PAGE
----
It is recommended to deploy multi-layer security infrastructure that provides both perimeter as well as internal network protection. In most cases, it will consists of a number of security devices and host based applications to protect VoIP networks such as SBCs, VoIP Network Intrusion Prevention Systems (NIPS), VoIP DoS defenses, VoIP Network Intrusion Detection Systems (IDS), Host IPSs, AAA servers, encryption engines and VoIP anti-virus software. All the devices and applications have to be coordinated via a higher level application providing a unified view of the end-to-end VoIP infrastructure security.

It is already widely accepted that no matter how good the prevention and/or protection in place may be, sooner or later an attacker or worm will successfully penetrate all the defenses and wreak havoc on VoIP infrastructure. In dealing with these attacks, VoIP presents a unique challenge as it is the first IP service where human-based response is not sufficient.

Currently, a combination of human intervention and security management tools are being used to mitigate the impact of attacks. As the VoIP market matures, and VoIP-specific attacks become more prevalent, these methods will not be sufficient as VoIP networks cannot tolerate multi-hour or multi-day downtimes if they are required to support 99.999 percent availability (5 minutes of downtime a year).

Expect to see solutions emerge that are designed to provide real-time, automated VoIP security mitigation solutions that can keep VoIP services running in the presence of major security threats such as SPIT, DoS or fast-spreading worms. Threat-mitigation systems should be able to respond autonomously to the detected security threats and keep their impact at the levels where VoIP services can still function albeit at lower QoS.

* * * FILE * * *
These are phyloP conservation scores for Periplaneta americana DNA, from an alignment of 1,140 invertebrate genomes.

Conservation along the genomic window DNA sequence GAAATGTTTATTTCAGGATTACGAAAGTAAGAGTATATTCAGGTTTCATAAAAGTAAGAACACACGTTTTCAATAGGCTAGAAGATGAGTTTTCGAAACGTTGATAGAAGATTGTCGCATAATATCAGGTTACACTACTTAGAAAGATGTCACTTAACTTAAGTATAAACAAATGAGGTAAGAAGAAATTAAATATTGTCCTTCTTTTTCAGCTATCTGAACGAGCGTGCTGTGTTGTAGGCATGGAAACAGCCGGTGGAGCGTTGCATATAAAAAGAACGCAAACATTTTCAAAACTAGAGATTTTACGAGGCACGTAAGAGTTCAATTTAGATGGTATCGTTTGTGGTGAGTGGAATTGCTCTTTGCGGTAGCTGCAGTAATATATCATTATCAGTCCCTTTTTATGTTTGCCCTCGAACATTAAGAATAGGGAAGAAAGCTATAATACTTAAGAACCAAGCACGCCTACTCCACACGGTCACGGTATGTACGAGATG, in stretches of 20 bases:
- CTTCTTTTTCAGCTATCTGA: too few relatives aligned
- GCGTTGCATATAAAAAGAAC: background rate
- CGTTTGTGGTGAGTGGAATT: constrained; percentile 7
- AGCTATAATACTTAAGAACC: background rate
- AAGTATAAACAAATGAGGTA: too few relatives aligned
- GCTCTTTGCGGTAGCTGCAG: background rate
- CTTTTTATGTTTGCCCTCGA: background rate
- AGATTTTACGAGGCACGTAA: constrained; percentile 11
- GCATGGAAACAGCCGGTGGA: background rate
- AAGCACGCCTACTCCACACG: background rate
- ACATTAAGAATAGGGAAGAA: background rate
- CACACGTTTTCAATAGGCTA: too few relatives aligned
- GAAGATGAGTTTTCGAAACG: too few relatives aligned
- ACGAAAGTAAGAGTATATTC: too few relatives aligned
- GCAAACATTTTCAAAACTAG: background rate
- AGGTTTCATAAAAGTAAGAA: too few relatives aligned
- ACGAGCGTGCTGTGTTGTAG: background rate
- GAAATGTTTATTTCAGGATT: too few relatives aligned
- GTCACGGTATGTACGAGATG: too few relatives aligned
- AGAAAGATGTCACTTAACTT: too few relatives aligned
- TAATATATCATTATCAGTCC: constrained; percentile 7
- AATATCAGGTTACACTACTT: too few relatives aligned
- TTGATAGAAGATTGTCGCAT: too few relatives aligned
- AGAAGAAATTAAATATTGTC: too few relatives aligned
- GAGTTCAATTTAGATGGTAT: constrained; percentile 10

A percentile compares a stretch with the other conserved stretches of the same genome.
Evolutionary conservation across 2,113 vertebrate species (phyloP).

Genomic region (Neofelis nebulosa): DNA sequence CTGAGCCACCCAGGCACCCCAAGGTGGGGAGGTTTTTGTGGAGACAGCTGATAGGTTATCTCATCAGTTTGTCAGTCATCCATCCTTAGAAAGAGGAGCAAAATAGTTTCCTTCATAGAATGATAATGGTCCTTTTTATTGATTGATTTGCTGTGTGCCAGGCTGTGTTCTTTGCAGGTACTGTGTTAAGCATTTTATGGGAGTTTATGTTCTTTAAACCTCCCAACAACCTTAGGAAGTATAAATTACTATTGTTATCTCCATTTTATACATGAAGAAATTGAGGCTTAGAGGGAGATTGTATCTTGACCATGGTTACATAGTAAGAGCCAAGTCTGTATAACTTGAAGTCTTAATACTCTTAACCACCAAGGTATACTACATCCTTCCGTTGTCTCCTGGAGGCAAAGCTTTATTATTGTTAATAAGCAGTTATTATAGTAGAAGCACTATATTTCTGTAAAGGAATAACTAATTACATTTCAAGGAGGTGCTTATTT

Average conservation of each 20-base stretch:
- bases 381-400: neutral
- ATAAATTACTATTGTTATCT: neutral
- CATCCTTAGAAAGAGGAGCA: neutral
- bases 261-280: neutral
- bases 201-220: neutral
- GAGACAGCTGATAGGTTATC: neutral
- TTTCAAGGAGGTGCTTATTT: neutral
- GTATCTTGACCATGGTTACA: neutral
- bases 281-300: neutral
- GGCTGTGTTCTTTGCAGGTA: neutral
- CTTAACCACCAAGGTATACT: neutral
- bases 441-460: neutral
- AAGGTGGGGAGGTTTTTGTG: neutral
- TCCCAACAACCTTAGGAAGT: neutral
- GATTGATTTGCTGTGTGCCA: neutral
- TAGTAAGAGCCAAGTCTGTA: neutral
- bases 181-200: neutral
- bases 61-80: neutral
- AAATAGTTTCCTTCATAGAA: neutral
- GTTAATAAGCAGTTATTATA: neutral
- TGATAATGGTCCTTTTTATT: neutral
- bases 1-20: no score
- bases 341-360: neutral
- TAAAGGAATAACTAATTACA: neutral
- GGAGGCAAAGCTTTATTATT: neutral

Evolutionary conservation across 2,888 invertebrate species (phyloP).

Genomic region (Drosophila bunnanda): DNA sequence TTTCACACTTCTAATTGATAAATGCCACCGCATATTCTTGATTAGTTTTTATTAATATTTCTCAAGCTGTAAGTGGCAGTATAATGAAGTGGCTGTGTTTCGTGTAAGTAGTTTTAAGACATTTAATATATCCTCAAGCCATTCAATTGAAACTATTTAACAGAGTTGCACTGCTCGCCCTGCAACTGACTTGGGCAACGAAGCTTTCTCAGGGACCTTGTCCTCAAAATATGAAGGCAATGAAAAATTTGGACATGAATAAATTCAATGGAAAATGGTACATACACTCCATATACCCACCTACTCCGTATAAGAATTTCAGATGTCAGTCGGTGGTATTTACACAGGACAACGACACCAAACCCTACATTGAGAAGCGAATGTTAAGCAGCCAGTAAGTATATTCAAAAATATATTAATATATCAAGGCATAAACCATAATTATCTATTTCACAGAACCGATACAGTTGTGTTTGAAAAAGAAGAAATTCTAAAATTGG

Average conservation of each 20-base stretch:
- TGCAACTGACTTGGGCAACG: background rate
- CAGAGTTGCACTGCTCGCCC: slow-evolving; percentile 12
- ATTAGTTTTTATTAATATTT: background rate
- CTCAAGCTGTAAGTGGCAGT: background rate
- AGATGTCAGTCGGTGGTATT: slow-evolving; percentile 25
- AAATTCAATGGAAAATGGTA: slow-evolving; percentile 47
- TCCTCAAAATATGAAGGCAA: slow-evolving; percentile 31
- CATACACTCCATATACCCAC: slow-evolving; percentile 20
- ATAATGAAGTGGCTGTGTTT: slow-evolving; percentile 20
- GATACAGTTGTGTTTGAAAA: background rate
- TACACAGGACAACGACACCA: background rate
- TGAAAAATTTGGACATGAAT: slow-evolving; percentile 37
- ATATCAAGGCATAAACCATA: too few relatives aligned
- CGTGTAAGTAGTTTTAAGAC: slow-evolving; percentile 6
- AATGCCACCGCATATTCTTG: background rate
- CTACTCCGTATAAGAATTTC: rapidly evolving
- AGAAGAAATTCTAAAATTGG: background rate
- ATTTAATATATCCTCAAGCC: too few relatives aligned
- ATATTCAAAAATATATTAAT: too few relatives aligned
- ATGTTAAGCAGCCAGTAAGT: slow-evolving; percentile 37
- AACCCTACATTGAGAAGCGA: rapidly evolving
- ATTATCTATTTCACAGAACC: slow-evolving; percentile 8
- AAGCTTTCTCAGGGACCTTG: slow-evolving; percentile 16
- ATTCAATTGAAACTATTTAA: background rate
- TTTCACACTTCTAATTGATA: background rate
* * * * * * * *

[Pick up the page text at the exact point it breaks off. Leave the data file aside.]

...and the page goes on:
As highlighted by the Pena case, VoIP security should be a concern for both service providers and enterprises. These organizations need to realize that this type of attack is only the beginning of VoIP-specific attacks which will have significant consequences from lost revenue to privacy concerns to matters of national security.

In looking for strategies to secure VoIP in the short-term, organizations should look to vulnerability assessments as a starting point, as they offer an immediate and affordable method to find and fix holes in VoIP networks without impacting the quality and availability of voice services.


Bogdan Materna is the CTO and VP of Engineering at VoIPshield Systems. He can be reached at bmaterna@voipshield.com or (613) 224-4443.